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With a month to go, one of the most exciting and brilliantly displayed parades of the year is drawing closer by the day. Of course we’re talking about the classic Tournament of Roses Parade.  It goes by many names:  The Rose Parade, The Rose Bowl Parade, or just the Tournament of Roses.  This parade classic has been a mainstay of Pasadena, California for over a century and surprisingly has origins not rooted in its modern association with a football classic.

History of the Rose Parade

The history of the Tournament of Roses extends well before the first Rose Bowl.

So when was the first Tournament of Roses Parade?

First taking place in 1890, the original parade was meant to showcase the temperate growing season that southern California has to offer.  The majority of the members of its host organization, Pasadena’s Hunt Valley Club, were transplants from the eastern and Midwestern states, and wanted to showcase who favorable growing seasons the valley area provided. At a club meeting, Professor Charles F. Holder announced, “In New York, people are buried in the snow. Here our flowers are blooming and our oranges are about to bear. Let’s hold a festival to tell the world about our paradise.”

Rose Boawl Parade

Unless falling on a Sunday, the Tournament of Roses will always be held on New Years Day.  The Sunday exception moves the event to January 2nd. With few exceptions, the Rose Parade has run consistently for nearly 136 iterations.  The very rare exception has been due to situations like 2021 where the Rose Bowl Parade was postponed due to COVID, but these are extremely rare exceptions to the rule.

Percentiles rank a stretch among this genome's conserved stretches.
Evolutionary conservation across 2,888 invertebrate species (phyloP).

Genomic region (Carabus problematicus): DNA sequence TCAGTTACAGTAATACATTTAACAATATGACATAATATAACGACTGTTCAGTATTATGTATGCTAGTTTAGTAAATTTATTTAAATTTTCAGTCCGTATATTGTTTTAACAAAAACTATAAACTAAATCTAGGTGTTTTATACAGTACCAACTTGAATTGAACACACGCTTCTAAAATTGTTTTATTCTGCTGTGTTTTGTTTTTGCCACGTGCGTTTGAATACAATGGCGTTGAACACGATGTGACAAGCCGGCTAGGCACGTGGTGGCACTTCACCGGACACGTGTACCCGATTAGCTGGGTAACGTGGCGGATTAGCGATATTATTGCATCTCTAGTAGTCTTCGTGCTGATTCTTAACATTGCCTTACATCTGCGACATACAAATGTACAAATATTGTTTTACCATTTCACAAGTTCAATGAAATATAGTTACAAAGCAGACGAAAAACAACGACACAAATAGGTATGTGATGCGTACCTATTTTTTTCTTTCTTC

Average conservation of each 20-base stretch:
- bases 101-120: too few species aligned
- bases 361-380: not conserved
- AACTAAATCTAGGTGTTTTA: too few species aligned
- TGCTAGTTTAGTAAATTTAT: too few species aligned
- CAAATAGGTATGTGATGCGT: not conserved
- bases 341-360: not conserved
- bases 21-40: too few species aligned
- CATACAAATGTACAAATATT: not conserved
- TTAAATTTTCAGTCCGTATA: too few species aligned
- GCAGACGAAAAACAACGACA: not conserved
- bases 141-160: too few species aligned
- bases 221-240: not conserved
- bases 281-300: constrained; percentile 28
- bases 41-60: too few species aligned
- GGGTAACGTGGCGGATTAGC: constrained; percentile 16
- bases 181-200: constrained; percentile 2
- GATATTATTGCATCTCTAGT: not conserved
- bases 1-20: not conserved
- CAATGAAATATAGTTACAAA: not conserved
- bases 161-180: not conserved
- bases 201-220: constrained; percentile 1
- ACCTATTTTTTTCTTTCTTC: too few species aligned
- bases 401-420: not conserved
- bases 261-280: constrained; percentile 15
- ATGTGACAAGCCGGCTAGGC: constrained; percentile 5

Becoming the Rose Bowl Parade

The Rose Bowl Parade didn’t truly become associated with football until the first combined game in 1902 in an inaugural East Coast vs West Coast game, and then there wasn’t a followup game again until 1916 but has been played annually ever since.

The route has followed the historic Route 66 through Pasadena for several decades now and the rules for the floats has remained largely unchanged through the years.

  • Every inch of the float must be covered in flowers, bark, leaves or other natural material
  • Every Float must be able to fit underneath obstacles on the route (ie. overpasses)
  • No artificial flowers may be used
  • No artificial coloring or material may be displayed for public view

Tournament of Roses

While seemingly simple in nature, these rules make for an impressive feat to gather teams within 48-72 hours to decorate floats. The time constraint is imperative given the short staying time of the provided roses, flowers and other natural material in use on the floats. As a result of the incredible challenge of developing these floats, volunteers are still a vital part of ensuring the parade continues its legacy each year.  Tributes are made to these volunteers for their dedication that keeps this brilliant display a part of the modern American culture.